|8||By design, for any required data it does not find in the relevant section of its input file, NEMDE falls back to using “default values” – also stored in the MMS as part of every constraint specification.|
|9||For the N>>NIL_33_34 constraint equation, these default values were set to 500 MW for each Liddell unit. This was not the only constraint where NEMDE fell back to using default values for Liddell generation (but note that values different from 500 MW may have applied in other constraints). However this constraint happened to be the one where this had the greatest impact on the market – again as outlined in Paul’s article.|
|10||Use of Liddell’s 500 MW default values in this constraint was inherently conservative – it greatly reduced the “headroom” apparently available under that constraint and required NEMDE to solve and dispatch the market as though the relevant transmission capacity was much tighter than it really was – hence the higher spot prices that resulted.|
|11||This is what you’d hope a fallback or default option would do: a fallback position that implicitly assumed more headroom than physically available could compromise system security and lead to far worse outcomes than a few high prices.|
Even gorier detail
For the few readers who might want to track in more detail through this, I’ll finish with some screenshots of MMS and NEMDE inputs with limited commentary illustrating some of the key points above. This will presume knowledge of MMS tables and constraint specifications, as well as NEMDE XML input files.
Liddell units registration end date (2)
Here are the MMS registration table entries for Liddell units – note the END_DATE of 2023-05-01 00:00 for the remaining three units:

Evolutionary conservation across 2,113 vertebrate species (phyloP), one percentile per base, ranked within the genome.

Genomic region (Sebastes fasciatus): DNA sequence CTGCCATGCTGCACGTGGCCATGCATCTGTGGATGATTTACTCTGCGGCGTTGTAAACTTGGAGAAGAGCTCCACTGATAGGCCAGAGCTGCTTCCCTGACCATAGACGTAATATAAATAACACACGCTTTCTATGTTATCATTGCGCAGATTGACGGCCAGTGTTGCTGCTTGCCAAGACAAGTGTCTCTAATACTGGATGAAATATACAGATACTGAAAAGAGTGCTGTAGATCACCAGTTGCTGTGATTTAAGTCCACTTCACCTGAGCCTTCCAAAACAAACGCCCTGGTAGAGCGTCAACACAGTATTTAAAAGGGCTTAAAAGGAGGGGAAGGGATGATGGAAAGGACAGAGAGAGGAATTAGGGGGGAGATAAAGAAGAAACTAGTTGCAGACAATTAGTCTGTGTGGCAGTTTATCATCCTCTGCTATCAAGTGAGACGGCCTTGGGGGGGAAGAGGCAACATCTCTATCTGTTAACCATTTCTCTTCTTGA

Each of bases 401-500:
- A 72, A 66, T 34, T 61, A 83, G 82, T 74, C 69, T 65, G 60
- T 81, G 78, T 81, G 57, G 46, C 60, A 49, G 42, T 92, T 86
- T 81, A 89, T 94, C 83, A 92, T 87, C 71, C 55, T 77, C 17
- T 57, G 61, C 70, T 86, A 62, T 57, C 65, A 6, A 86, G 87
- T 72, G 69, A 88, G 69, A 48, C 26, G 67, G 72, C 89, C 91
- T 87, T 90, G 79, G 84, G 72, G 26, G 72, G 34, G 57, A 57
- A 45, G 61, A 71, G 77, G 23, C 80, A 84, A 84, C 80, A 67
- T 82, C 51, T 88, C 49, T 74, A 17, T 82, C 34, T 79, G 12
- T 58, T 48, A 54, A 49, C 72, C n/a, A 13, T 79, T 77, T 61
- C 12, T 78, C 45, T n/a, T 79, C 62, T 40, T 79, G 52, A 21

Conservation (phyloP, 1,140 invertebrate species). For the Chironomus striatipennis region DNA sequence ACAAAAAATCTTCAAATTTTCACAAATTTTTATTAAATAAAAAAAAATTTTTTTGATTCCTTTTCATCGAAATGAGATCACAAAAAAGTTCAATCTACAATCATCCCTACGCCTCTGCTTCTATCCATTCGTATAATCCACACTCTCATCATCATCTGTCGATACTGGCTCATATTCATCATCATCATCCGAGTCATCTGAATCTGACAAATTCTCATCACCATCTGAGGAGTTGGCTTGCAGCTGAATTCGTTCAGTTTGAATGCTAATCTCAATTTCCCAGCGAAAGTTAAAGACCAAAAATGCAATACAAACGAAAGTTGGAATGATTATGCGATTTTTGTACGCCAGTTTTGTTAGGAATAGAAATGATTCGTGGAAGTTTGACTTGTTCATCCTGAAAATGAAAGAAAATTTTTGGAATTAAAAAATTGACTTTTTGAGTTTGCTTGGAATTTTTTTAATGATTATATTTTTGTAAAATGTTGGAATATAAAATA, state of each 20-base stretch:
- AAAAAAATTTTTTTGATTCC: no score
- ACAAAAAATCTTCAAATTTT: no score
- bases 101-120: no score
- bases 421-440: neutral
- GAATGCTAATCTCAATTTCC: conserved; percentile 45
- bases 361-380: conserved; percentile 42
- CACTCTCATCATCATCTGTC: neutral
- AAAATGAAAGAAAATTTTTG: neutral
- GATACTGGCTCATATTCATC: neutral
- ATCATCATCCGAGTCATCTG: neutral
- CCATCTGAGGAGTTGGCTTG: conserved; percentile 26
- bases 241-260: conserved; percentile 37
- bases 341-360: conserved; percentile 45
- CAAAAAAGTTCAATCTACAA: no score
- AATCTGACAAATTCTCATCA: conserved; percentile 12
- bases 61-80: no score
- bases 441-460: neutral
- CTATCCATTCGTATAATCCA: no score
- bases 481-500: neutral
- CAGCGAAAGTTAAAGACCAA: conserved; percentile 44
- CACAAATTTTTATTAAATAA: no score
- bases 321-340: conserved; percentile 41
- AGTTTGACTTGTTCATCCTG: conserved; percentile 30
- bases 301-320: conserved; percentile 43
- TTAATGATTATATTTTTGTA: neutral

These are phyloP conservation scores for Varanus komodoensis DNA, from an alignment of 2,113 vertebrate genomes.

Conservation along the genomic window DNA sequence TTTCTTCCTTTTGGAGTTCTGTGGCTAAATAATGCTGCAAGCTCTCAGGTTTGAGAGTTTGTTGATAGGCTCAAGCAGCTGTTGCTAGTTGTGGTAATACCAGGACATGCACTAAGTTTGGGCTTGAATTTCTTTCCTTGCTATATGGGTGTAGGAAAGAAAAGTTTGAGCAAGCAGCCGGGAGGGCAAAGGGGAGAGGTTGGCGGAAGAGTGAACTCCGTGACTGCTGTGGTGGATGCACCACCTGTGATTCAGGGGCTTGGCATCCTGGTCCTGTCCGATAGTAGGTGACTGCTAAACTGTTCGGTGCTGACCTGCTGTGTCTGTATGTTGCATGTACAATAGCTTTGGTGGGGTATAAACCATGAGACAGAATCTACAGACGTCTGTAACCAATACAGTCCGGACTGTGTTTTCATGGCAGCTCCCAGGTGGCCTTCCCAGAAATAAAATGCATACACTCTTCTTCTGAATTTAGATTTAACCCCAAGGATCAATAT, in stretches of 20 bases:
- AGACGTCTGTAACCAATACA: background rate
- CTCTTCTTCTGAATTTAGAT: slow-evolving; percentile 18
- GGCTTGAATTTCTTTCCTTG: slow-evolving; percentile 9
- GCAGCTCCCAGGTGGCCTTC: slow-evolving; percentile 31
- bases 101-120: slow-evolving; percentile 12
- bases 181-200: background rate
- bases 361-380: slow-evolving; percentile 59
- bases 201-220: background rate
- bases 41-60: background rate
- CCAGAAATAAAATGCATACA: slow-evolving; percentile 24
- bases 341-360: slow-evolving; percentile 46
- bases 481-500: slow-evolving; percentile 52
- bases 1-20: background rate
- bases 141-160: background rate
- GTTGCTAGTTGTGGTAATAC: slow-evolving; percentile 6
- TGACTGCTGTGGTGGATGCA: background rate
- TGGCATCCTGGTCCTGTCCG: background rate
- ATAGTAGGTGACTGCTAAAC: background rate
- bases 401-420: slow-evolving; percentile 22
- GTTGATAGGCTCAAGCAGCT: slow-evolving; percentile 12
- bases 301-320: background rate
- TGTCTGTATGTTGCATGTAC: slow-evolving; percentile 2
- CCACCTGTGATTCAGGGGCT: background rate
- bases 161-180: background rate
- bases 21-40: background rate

Liddell units disappear from NEMDE input file’s “Trader” (dispatchable units) section (3-4)
The left-hand screenshot is from the NEMDE input file for the last Dispatch Interval on April 30th. The right-hand shot is from the input file for the first DI on May 1st: Liddell (LD) units have dropped out:
N>>NIL_33_34 constraint specification (as well as others) in the MMS continues to refer to Liddell data (5, 9)
The version active early on 1 May specifies 500 MW default values to be used on the constraint RHS if Liddell inputs are missing. Note that AEMO’s initial fix from about midday on 1 May was to reset these default values to zero, matching actual Liddell output. A later update completely removed references to Liddell from this constraint.
Excerpt from AEMO’s NEMDE documentation on Constraint Right Hand Side processing specifying how missing “Trader terms” required for constraint calculation get handled (8)
Internally, NEMDE refers to dispatchable units as “Traders” and corresponding values fed to the RHS of constraints as “Trader terms”. Because Liddell units had disappeared from the Traders section of its input file, NEMDE fell back to using the Default Values stored in the MMS constraint specification tables.
Finally we can see how this played out for the N>>NIL_34_35 constraint highlighted in Paul’s article from this screenshot of ez2view’s Constraint Equation Details viewer, showing the sharp drop in the constraint’s Right Hand Side (RHS) and forcing the constraint to bind, with its Left Hand Side value having to remain lower than the suddenly reduced RHS value:
About our Guest Author
|Allan O’Neil has worked in Australia’s wholesale energy markets since their creation in the mid-1990’s, in trading, risk management, forecasting and analytical roles with major NEM electricity and gas retail and generation companies.
He is now an independent energy markets consultant, working with clients on projects across a spectrum of wholesale, retail, electricity and gas issues.
You can view Allan’s LinkedIn profile here.
Allan will be occasionally reviewing market events here on WattClarity
Allan has also begun providing an on-site educational service covering how spot prices are set in the NEM, and other important aspects of the physical electricity market – further details here.